Why Publicis Media isn’t sharing its diverse-owned media commitment

Lisa Torres, president of Publicis Media’s multicultural practice, Cultural Quotient
Lisa Torres, president of Publicis Media’s multicultural practice, Cultural Quotient

The company has internal goals, but publicly is trading lip-service for action.

As holding companies make public commitments to increase their diverse-owned media investments this upfront season, Lisa Torres, president of Publicis Media’s multicultural practice, Cultural Quotient, said her agency is simply going to “do the work.” 

Cultural Quotient has overseen multicultural media buying at Publicis for 35 years. But this work has come to the forefront recently as the U.S. becomes a more multicultural nation, and conversations about investing in diverse media owners hits a tipping point.

Other holding companies have already made such commitments. For instance, IPG Mediabrands has committed to putting at least 5% of its aggregate client spend toward Black-owned media companies by 2023. WPP’s GroupM has called on its clients to spend at least 2% of their annual media budgets on Black-owned media by 2022. And Dentsu has created an Economic Empowerment group led by veteran media buyer Mark Prince aimed to grow investments with minority-owned publishers. 

Advertisers are also getting in on the trend. GM will allocate 4% of its media budget to diverse-owned outlets this year, increasing it to 8% by 2025, and McDonald’s will double its spend with diverse media owners from 4% of its total budget to 10% of its total budget by 2024. 

Publicis has also aimed to grow visibility of minority media owners in its organization. In 2019, Publicis Media’s investment strategy group, PMX, launched the Cultural Quotient partner series, a biweekly event that spotlights multicultural targeted and owned media companies to increase awareness among buyers and brands, and ultimately grow spend.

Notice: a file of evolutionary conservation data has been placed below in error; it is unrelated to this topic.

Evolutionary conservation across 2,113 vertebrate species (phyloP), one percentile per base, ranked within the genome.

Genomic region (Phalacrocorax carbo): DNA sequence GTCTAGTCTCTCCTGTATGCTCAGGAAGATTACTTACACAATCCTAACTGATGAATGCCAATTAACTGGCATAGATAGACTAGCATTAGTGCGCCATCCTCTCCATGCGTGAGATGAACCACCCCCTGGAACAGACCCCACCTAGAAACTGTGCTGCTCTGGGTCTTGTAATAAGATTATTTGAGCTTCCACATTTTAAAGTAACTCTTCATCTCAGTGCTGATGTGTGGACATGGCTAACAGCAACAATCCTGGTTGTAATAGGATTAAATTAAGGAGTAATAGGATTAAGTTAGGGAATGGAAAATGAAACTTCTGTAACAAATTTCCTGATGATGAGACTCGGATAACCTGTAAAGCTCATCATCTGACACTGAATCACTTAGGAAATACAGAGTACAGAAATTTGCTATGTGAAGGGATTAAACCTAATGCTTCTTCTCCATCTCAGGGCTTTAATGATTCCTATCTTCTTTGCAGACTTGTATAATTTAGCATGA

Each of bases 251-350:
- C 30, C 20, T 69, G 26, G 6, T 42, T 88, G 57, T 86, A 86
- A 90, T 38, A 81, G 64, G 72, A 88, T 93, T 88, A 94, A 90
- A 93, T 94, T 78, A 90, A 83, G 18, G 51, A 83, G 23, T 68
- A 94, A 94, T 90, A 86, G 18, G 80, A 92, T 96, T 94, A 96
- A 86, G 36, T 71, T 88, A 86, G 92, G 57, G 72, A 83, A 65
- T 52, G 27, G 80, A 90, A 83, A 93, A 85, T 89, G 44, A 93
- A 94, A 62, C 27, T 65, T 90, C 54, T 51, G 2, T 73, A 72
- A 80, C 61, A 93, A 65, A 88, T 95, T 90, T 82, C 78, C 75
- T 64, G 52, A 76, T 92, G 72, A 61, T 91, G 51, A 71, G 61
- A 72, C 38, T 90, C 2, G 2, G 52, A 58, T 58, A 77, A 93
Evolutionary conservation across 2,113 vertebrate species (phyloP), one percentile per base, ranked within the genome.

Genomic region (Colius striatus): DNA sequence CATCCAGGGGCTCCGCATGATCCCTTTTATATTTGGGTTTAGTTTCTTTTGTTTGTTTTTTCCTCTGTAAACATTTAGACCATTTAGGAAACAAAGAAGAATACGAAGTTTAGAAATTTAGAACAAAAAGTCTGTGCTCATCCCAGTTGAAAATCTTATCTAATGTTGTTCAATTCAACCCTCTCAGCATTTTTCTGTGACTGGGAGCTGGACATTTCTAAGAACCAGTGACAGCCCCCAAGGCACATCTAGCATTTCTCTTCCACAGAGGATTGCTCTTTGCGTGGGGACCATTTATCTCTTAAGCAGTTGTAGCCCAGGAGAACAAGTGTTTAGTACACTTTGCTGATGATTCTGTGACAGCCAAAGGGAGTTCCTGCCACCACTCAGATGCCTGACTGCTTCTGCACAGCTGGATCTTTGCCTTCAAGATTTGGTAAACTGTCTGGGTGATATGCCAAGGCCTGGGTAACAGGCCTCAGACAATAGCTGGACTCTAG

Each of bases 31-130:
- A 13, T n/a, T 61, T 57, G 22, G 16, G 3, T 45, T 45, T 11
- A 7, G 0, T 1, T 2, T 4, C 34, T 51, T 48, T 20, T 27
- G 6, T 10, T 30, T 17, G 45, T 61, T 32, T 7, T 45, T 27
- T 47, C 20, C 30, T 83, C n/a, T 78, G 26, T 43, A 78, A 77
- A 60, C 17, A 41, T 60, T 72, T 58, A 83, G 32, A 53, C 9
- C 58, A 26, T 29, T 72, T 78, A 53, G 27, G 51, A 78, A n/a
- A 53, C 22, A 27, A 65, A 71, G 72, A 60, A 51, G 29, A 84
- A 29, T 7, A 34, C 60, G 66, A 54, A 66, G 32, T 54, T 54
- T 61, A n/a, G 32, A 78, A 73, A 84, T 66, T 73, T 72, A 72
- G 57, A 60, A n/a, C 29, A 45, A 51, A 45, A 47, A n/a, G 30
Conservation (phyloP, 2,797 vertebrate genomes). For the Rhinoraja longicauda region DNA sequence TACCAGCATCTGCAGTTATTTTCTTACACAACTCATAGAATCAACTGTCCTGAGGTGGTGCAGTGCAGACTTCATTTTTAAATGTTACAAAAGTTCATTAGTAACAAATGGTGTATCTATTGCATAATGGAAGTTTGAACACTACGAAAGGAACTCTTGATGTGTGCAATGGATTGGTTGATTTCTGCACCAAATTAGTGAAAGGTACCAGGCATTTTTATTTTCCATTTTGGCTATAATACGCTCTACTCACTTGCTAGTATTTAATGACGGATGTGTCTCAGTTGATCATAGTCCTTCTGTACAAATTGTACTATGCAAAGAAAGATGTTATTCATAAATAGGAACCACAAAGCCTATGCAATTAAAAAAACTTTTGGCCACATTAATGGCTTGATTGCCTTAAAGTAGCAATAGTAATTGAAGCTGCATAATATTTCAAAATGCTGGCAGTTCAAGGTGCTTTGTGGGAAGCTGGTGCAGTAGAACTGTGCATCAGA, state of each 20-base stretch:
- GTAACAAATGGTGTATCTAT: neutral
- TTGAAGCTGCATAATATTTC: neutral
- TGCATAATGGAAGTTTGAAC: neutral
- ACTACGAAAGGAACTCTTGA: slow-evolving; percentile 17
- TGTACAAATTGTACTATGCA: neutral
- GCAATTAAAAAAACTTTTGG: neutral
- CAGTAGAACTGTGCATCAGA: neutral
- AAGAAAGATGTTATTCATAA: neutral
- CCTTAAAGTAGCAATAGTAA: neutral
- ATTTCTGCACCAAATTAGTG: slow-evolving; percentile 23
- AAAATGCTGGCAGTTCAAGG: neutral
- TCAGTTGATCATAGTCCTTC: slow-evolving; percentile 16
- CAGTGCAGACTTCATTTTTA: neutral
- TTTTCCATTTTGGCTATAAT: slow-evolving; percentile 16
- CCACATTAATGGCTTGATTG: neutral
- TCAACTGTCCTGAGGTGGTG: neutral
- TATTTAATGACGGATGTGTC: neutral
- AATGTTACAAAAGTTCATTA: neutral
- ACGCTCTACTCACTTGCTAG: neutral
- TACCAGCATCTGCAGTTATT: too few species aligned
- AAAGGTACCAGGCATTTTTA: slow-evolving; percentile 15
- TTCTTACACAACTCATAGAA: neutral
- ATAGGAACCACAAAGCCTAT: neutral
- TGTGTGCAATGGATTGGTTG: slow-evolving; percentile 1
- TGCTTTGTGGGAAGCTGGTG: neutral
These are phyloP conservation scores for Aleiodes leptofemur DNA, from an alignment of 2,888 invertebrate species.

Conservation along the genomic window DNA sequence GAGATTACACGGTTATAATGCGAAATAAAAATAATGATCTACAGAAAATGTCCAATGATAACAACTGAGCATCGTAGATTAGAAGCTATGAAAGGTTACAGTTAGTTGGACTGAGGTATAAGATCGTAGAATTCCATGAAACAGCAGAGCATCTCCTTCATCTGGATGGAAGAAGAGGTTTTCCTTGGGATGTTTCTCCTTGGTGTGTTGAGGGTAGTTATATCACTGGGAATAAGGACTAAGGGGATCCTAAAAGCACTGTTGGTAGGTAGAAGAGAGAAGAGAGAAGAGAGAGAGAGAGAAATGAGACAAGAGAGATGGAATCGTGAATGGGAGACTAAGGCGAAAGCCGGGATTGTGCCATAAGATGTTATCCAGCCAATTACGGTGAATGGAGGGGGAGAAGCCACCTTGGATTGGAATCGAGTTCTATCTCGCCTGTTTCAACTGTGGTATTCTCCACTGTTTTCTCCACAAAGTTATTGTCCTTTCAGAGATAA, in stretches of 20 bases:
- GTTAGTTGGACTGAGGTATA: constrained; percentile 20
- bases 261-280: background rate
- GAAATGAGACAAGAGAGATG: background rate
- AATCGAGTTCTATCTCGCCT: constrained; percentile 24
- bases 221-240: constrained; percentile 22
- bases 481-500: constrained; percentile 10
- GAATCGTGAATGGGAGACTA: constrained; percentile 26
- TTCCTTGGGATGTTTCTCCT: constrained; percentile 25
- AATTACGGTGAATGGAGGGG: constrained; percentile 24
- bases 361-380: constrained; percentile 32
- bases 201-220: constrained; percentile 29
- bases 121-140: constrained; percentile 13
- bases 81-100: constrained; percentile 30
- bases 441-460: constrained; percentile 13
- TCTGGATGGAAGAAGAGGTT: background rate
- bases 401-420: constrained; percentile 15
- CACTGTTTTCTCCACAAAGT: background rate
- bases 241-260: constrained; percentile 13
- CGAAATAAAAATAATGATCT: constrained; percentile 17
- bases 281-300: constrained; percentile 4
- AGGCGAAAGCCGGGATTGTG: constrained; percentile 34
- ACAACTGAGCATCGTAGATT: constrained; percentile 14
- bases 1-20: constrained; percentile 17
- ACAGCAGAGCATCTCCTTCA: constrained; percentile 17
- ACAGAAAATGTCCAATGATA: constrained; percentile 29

The effort has paid off. Revenue for Cultural Quotient’s U.S. media activities targeting Latinx audiences and media owners were estimated at $71 million in 2020. 

But Torres said Publicis Media “has not” and “will not” make any public announcements about specific metrics. 

“We are an agent of our clients, so we have to work with [them] to figure out the right spend and where the investment should be,” she said. “Then that gets rolled up into a discussion of what the full spend will be across our portfolio, but we don't do that in the absence of our clients.” 

Of course, Publicis Media works to encourage such investments by offering its agencies and clients proprietary tools and guidelines. For example, the group offers a DE&I supplier assessment, a cultural maturity index, a consumer sentiment assessment and DE&I value metric audit, which analyzes which metrics drive the greatest media diversification and representation across all efforts. 

“These are things that we've already had in place for a long time and we didn't feel that it was appropriate to suddenly start talking about it,” Torres said. 

While she affirmed that Publicis Media has made an internal commitment as a benchmark for its media strategy, the company does not plan to make external statements. 

“We don't plan to [share that publicly],” Torres said. “We have all the mechanisms in place to ensure that we are supporting black-owned and other minority-owned and targeted media and we are also very committed to increasing supply so we can invest more.” 

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